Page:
You found a beef jerky packet that’s a couple of months past its date, and you want to know if you can eat it. How long does beef jerky last?
Or you’ve just opened yours, and you’re wondering if you should refrigerate the leftovers or how long they are good for. The label doesn’t mention any of that, so you decided to do a bit of research.
Sounds familiar? If so, this article is for you. In it, we’re going to cover:
- shelf life – how long does this dried meat last, and how many days can you store the leftovers?
- storage – should you refrigerate beef jerky after opening the package?
- going bad – how to tell if yours is still okay to eat or not
Let’s get right into it.
How Long Does Beef Jerky Last?
As long as your beef jerky packet is unopened, it should retain quality for at least a couple of months past the best-by date on the label.
Once you open it, it tastes best for about three days if you store it at room temperature or more than a week if you refrigerate it. Of course, it stays safe to eat much longer, assuming you take good care of it.
How come it lasts so long? Beef jerky is dehydrated meat, so its moisture content is very low. And, as you likely know, no moisture means bacteria can’t grow on it. Plus, the bags are vacuum-sealed so that nothing can get inside the bag.
This articel is about store-bought jerky. Please note that homemade beef jerky doesn’t last nearly as long. Check the recipe you’re following for homemade jerky to learn how long you can store yours.
Beef jerky packets come with a best-by date printed on the label that’s usually between 12 and 24 months of packaging.
That date informs you how long the manufacturer expects the meat to retain optimal quality. It has nothing to do with food safety, and by no means it’s an expiration date.
Even the producers often say that their jerky should be fine after that date:
When we produce beef jerky we print a “Best By” date of 18 months. Jerky stored under most circumstances will be just fine after 18 months.Jack Link’s
Of course, it’s impossible to say how long past that date the meat will be fine. The best advice I can give you is: open that out-of-date package, and if it doesn’t have any signs of spoilage, give it a try.
When it comes to leftover jerky, most producers recommend finishing the bag within a couple of days (usually 3 to 5) of opening the package. Of course, as long as you store the meat well, it keeps for much longer, like even a couple of weeks.
More often than not, you will throw out old jerky because its quality is not good enough anymore, not because it’s spoiled in the traditional meaning of the word.
How To Store Beef Jerky
Store unopened jerky in a cool, dry, and dark place, like a cupboard in the pantry or kitchen.
Once you open the packet, feel free to leave it in the same place if you’re going to finish the meat within 2 to 3 days. If you need more time, refrigerate it in a resealable bag.
While jerky packages that haven’t been open yet don’t require much in terms of storage, it’s important to keep them away from hot and sunny places ([LBJ]).
Of course, we’re talking about long-term storage here. A couple of hours on the counter won’t cause the quality of the meat to deteriorate.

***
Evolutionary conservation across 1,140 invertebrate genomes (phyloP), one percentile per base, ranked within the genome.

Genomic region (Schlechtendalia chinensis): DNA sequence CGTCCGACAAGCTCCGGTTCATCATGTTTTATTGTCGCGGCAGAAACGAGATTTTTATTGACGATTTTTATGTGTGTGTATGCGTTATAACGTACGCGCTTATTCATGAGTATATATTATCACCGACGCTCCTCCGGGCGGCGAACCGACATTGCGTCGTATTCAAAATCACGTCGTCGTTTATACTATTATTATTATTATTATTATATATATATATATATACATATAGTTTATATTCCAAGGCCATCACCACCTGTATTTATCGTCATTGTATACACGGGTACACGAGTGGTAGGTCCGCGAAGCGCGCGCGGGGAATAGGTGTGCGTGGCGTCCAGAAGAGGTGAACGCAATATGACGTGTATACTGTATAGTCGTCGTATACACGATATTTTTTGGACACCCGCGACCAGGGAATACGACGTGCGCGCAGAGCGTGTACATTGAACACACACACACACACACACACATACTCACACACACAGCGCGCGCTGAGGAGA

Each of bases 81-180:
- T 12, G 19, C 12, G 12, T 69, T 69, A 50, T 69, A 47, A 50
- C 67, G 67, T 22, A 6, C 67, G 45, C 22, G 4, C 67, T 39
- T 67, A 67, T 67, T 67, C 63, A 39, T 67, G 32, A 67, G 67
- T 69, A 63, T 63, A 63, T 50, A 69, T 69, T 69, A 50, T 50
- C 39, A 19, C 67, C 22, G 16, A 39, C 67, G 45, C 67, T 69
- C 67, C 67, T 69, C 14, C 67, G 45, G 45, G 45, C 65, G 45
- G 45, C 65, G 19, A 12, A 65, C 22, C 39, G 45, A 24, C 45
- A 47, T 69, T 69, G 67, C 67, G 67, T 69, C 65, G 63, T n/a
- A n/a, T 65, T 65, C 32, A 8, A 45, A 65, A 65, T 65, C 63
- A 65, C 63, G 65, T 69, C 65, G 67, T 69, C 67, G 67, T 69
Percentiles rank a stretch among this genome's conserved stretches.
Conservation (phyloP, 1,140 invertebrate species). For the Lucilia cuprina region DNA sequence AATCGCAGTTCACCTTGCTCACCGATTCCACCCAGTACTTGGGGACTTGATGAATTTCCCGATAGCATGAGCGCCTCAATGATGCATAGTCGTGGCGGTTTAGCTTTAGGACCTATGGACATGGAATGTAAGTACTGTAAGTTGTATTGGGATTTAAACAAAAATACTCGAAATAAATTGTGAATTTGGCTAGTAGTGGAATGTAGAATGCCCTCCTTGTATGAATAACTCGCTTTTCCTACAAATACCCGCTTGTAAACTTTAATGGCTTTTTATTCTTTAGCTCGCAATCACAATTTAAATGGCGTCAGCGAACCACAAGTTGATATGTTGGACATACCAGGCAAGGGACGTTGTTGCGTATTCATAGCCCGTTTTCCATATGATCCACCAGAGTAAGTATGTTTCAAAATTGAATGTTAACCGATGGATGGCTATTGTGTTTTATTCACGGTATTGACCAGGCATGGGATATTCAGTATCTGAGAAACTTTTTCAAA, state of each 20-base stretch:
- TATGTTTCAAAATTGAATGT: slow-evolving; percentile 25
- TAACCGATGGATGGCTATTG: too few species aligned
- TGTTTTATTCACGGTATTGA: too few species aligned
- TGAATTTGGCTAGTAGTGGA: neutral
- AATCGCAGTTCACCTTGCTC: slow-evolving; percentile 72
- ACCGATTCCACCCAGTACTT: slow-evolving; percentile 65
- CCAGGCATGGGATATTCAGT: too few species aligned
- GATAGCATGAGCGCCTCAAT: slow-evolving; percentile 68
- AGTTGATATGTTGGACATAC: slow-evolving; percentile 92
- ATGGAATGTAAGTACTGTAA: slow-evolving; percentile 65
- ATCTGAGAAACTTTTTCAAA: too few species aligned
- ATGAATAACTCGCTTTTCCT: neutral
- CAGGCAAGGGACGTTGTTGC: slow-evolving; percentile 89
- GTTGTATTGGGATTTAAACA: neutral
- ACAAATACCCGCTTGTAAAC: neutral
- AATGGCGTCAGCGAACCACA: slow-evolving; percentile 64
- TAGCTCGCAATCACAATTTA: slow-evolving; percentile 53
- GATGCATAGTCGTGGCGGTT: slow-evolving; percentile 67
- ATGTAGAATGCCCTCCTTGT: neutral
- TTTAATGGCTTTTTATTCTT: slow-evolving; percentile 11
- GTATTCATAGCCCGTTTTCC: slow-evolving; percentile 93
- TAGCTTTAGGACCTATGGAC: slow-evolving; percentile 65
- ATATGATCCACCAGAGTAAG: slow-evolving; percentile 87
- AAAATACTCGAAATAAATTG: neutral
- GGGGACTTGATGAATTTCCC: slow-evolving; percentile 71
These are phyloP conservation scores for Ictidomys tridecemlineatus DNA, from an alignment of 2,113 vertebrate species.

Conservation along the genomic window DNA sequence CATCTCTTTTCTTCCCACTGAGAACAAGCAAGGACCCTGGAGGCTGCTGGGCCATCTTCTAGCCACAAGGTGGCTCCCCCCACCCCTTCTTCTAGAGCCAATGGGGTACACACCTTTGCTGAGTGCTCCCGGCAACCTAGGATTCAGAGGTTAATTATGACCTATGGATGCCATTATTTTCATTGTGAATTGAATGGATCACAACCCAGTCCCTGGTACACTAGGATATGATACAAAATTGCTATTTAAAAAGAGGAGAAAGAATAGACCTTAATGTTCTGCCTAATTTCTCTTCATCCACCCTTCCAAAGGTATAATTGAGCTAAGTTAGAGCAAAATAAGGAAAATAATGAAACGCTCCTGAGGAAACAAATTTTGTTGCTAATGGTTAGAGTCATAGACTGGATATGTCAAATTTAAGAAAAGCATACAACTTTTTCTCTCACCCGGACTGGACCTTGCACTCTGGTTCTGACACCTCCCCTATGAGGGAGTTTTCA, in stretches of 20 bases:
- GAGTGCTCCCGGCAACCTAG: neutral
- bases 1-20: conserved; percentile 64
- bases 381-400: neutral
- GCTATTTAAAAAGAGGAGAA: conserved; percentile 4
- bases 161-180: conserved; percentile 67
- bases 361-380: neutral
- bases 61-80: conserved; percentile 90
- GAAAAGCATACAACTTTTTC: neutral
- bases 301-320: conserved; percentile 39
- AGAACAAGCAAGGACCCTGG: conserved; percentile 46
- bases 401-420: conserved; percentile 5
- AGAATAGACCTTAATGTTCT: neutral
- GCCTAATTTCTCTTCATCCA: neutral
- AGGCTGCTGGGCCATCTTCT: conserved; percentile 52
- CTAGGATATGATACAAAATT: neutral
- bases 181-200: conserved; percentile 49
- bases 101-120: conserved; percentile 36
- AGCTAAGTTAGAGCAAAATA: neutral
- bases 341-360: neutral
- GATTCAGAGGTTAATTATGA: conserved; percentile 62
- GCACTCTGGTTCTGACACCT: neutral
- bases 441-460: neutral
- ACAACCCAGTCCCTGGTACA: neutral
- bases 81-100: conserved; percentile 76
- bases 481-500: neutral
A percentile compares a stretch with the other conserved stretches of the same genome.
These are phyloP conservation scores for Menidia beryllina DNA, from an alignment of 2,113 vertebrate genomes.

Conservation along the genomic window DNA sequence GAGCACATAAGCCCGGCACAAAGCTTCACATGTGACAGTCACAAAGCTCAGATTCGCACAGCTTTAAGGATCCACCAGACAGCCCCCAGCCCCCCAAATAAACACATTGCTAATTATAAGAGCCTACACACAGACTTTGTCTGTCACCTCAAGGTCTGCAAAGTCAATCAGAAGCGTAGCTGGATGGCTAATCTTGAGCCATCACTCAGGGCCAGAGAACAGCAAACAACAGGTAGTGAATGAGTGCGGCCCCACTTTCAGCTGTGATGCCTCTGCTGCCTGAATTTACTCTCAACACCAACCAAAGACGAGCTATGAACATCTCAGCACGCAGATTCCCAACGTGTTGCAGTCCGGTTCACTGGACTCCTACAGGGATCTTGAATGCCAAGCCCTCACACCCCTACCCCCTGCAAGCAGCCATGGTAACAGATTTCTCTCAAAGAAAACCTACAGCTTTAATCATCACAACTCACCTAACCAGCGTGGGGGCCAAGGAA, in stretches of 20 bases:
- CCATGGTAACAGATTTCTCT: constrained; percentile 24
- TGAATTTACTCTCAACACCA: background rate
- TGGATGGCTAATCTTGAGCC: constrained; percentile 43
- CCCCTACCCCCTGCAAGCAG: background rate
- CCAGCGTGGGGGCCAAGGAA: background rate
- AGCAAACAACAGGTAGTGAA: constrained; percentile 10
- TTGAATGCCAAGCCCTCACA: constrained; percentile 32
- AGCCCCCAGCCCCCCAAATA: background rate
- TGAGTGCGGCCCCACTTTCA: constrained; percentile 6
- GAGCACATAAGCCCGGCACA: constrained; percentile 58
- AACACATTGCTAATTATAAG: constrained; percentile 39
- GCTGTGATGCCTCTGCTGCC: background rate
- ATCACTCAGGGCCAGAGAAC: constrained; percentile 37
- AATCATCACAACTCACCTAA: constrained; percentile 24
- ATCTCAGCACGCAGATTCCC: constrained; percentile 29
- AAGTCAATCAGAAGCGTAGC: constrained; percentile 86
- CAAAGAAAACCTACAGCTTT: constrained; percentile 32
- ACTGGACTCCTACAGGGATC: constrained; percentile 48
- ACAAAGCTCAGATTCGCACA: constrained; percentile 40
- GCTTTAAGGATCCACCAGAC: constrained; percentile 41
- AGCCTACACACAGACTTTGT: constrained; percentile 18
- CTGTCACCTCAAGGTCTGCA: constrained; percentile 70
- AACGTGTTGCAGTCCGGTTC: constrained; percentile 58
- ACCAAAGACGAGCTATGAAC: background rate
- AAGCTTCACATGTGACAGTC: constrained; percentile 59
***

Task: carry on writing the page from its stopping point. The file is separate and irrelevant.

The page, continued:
When it comes to storing open jerky, it all depends on when you’re going to finish the dried meat.
If within a couple of days, room temperature storage is fine. Just make sure the package is sealed, or transfer yours into a freezer bag.
If you might need more than that, refrigeration is a much better option to retain jerky’s quality. Once again, seal that package if it’s one of those resealable ones, or use a food bag.
As long as you don’t expose jerky to moisture (e.g., via condensation), it should keep decent quality for even a couple of weeks of opening.
Does Beef Jerky Go Bad? How To Tell If Beef Jerky Is Bad?
Unless you expose beef jerky to moisture and bacteria, it won’t go bad in a way that it grows mold or starts to rot. The worst that’s likely to happen is that the quality of the meat deteriorates, and it’s no longer good enough for your liking.
Nevertheless, if your beef jerky smells off or there’s any fuzzy mold on the surface, throw it out.
Other than that, it’s really up to you whether you’re going to eat it or not.
If the meat is slightly darker or seems a bit tougher, it’s still 99 percent fine to eat. Maybe your eating experience won’t be as great as it used to, but that’s about it.
There’s one more thing to cover before we wrap up: white “stuff” on beef jerky.
There are at least three reasons why there might be a patch of white on your jerky:
- Mold. If it’s white and fuzzy, it’s mold, and you should discard it.
- Fat. If it’s greasy, it’s most likely fat from the meat, and it’s fine to eat. You can scrape it off if it grosses you out.
- Salt. If it looks like salt crystals, well, it’s most likely salt from the meat that crystallized. Perfectly okay to eat.
Want to learn more about the white coating on jerky? Here’s a great article about that, along with some photos.
- Unopened beef jerky lasts for months past its date in a cool and dark cupboard.
- Once you open the packet, refrigerate it if you aren’t going to finish the leftovers within a couple of days. Otherwise, it’s fine for it to sit at room temperature.
- Beef jerky doesn’t easily go bad. More often than not you’re going to discard it for quality reasons, not spoilage.